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Identify risk factors that could increase progression to severe disease and mortality in hospitalized SARS-CoV-2 patients in the Southeast region of the United States.
Design, setting, and participants:
Multicenter, retrospective cohort including 502 adults hospitalized with laboratory-confirmed COVID-19 between March 1, 2020, and May 8, 2020 within 1 of 15 participating hospitals in 5 health systems across 5 states in the Southeast United States.
The study objectives were to identify risk factors that could increase progression to hospital mortality and severe disease (defined as a composite of intensive care unit admission or requirement of mechanical ventilation) in hospitalized SARS-CoV-2 patients in the Southeast United States.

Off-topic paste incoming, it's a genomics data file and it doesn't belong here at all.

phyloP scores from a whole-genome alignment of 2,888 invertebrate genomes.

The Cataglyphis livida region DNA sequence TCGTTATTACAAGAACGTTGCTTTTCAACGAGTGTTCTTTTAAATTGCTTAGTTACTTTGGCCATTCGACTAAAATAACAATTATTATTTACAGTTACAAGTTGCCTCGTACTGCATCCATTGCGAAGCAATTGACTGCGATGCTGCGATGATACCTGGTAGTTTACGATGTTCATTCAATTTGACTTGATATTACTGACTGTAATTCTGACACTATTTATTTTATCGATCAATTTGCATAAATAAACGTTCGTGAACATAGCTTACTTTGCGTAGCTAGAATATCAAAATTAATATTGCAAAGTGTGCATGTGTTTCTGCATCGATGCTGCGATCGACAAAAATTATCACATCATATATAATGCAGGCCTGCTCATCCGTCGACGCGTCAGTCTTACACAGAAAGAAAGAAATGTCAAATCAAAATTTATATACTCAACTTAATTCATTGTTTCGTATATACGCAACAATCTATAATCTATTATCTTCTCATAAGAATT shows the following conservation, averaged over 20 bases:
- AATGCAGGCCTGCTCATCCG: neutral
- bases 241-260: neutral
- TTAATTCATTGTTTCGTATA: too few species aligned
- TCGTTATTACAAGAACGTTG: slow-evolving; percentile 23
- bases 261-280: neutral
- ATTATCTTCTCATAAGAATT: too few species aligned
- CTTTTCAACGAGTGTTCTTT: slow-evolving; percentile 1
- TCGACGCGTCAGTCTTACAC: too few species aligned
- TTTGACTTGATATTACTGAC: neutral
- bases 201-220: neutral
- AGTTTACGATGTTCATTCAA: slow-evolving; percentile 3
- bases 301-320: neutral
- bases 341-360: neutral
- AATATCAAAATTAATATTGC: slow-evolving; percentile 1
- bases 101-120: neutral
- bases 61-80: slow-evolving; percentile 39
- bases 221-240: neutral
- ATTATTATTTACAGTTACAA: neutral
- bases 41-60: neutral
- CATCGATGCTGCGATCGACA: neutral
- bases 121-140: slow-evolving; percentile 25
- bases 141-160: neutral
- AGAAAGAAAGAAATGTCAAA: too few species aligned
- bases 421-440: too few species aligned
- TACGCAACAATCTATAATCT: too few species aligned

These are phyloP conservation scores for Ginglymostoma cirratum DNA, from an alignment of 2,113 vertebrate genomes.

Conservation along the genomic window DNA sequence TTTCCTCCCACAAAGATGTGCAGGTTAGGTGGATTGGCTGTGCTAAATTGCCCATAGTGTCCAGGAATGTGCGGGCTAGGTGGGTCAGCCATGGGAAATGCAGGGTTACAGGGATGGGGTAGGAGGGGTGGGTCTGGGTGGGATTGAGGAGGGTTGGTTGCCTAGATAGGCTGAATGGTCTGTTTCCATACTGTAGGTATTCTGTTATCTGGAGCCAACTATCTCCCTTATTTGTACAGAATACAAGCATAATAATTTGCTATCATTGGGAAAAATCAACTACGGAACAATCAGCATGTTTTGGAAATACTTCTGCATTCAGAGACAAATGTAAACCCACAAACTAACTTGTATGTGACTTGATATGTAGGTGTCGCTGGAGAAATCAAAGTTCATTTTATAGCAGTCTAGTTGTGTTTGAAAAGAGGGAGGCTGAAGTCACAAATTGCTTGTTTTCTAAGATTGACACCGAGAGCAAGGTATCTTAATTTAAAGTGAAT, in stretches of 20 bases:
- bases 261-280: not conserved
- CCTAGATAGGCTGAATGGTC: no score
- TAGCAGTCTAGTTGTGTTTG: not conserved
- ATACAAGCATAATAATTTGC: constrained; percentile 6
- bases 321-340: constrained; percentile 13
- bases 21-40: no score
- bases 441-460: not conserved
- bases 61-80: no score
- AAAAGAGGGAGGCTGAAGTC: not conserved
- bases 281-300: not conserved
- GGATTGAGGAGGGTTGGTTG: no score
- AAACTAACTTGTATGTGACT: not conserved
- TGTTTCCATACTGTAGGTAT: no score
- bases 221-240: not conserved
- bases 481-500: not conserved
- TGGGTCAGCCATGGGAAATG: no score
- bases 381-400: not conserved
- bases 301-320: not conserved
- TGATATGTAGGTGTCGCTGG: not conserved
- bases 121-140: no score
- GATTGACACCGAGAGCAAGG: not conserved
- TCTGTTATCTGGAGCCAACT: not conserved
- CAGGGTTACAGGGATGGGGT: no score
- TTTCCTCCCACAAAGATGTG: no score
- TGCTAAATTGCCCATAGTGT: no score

In total, 502 patients were included, and 476 of 502 (95%) had clinically evaluable outcomes. The hospital mortality rate was 16% (76 of 476); 35% (177 of 502) required ICU admission and 18% (91 of 502) required mechanical ventilation. By both univariate and adjusted multivariate analyses, hospital mortality was independently associated with age (adjusted odds ratio [aOR], 2.03 for each decade increase; 95% confidence interval [CI], 1.56-–2.69), male sex (aOR, 2.44; 95% CI, 1.34–4.59), and cardiovascular disease (aOR, 2.16; 95% CI, 1.15–4.09). As with mortality, risk of severe disease was independently associated with age (aOR, 1.17 for each decade increase; 95% CI, 1.00–1.37), male sex (aOR, 2.34; 95% CI, 1.54–3.60), and cardiovascular disease (aOR, 1.77; 95% CI, 1.09–2.85).
In an adjusted multivariate analysis, advanced age, male sex, and cardiovascular disease increased risk of severe disease and mortality in patients with COVID-19 in the Southeast United States. In-hospital mortality risk doubled with each subsequent decade of life.
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